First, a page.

Building industry faces new deadline to fix pyrite-homes fiasco
BUILDING, supply, mortgage and insurance firms at fault for pyrite-damaged homes have until the end of September to come up with solutions to the €450 million crisis.
Environment Minister Phil Hogan has threatened to hit companies involved in construction and development of 10,300 affected homes with full repair bills if they do not strike a deal.
It is expected to cost €45,000 to fix each of the buckling homes.
The so-called Pyrite Panel report concluded that anyone with direct or indirect responsibility for the problem should bear the costs of repairs.
It identified five quarries out of about 1,000 as a possible source of the defective material.
Mr Hogan said the pressure will be on the Construction Industry Federation, the Irish Concrete Federation, HomeBond, the Irish Insurance Federation and the Irish Banking Federation to find a way forward.
"In the absence of viable practical solutions from these obvious stakeholders I will be left with no option but to advise the Government that a solution along the lines recommended by the panel must be imposed," he said.
"My preferred option is for responsible stakeholders to take ownership of this problem and to work with me to advance solutions which will lead to a resolution for the homeowners concerned."
The defective building material pyrite, sometimes known as fool's gold, is a natural mineral found in stone which becomes unstable when exposed to air or water.
The most obvious structural damage in buildings is cracking, splitting and buckling of walls, floors and ceilings.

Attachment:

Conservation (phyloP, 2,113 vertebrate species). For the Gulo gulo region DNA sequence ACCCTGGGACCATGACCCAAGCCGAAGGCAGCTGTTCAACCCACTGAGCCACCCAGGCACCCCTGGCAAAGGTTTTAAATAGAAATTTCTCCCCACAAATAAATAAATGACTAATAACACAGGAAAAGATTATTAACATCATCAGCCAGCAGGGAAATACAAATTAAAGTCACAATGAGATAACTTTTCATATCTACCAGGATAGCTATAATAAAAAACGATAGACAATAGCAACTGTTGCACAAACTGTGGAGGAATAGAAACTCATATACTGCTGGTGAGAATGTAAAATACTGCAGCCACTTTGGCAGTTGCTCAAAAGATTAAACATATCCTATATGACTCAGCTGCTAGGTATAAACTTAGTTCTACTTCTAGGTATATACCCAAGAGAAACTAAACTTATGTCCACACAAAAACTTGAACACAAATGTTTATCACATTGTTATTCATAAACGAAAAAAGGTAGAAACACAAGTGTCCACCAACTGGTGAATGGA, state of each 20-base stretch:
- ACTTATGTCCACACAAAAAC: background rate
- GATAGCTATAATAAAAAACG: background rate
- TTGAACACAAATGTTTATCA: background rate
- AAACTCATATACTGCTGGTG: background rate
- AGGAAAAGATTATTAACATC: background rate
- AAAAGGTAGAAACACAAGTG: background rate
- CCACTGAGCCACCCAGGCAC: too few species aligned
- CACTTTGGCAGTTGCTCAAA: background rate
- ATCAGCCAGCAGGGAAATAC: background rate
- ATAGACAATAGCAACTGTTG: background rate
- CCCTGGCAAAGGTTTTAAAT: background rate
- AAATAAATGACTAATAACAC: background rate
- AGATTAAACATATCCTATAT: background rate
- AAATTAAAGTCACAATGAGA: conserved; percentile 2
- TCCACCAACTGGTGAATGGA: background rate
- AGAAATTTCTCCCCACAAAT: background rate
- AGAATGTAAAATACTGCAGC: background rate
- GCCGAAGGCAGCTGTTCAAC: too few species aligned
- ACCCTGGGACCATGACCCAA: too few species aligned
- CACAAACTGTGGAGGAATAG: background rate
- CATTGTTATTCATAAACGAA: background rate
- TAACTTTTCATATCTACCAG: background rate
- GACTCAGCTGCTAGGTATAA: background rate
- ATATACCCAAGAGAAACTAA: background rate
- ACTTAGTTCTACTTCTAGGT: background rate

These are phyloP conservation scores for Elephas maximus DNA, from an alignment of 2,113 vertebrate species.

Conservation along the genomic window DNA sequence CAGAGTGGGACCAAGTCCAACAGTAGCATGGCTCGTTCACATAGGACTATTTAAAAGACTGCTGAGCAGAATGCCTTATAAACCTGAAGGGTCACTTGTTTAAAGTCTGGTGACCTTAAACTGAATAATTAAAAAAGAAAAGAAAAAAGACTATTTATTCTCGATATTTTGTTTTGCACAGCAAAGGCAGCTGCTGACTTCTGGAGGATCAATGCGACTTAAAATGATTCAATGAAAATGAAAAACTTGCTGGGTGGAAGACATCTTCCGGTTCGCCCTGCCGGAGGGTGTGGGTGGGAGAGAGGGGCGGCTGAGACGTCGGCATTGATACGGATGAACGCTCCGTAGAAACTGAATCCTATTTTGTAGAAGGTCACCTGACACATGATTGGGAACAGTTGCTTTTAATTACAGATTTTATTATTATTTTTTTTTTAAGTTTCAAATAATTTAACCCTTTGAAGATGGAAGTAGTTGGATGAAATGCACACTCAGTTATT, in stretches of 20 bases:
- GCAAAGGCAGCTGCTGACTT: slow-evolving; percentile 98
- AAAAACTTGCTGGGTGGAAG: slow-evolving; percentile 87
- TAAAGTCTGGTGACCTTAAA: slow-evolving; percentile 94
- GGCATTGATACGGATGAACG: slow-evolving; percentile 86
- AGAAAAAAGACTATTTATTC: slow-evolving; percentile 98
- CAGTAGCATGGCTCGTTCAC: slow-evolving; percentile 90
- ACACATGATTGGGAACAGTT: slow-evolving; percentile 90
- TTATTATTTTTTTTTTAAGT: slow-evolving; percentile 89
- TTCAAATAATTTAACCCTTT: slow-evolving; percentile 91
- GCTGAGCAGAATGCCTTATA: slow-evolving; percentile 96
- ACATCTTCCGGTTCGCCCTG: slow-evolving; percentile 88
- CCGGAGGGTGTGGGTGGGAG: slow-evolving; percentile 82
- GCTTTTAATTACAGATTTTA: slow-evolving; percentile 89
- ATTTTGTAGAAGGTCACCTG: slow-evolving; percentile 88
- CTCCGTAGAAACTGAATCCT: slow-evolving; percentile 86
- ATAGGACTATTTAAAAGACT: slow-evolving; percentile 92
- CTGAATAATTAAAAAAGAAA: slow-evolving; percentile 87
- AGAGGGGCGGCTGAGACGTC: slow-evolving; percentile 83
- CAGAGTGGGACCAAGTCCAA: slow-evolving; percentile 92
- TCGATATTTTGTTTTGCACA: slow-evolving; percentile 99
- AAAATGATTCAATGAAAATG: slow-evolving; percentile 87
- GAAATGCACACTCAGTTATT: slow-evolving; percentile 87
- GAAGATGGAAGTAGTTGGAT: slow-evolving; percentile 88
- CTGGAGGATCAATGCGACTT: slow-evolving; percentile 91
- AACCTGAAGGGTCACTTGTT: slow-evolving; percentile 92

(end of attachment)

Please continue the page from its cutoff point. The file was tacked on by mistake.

Buildings including houses, apartments, nursing homes and social homes in Fingal, Meath, Dublin city, Kildare and Offaly have been badly affected since it was first detected about three years ago.
The Pyrite Panel report found that, at most, 74 estates with 10,300 homes need to be repaired by having the crumbling hardcore removed.
The study found another 850 homes have a claim with a guarantee provider and another 1,100 have been repaired or are in the process of being fixed.
In public projects, the report said that three local authorities - Fingal, Dublin City and Meath - had identified about 850 social and affordable units in 18 developments with suspected or confirmed cases of pyritic heave.
The Department of Education has recorded three suspected cases of pyrite in schools.
The panel, chairman Brendan Tuohy and Noel Carroll and Malcolm Edger, made 24 recommendations including setting a new standard specification for hardcore for under under concrete floors, testing, certification and traceability by quarries and evidence of periodic testing to be required by building control officers.
It found that vendors, builders/subcontractors, material suppliers, insurers and companies supplying structural guarantees, banks and mortgage lenders all had to take responsibility for the pyrite to some degree.
Gerry Farrell, chief executive of the Irish Concrete Federation, said he would be opposed to an industry-wide levy to cover the cost of repairs.
"There are no easy solutions to this problem and while each case is different, ICF has always maintained the view that those directly responsible or their insurers should pay for the remediation of the problem," he said.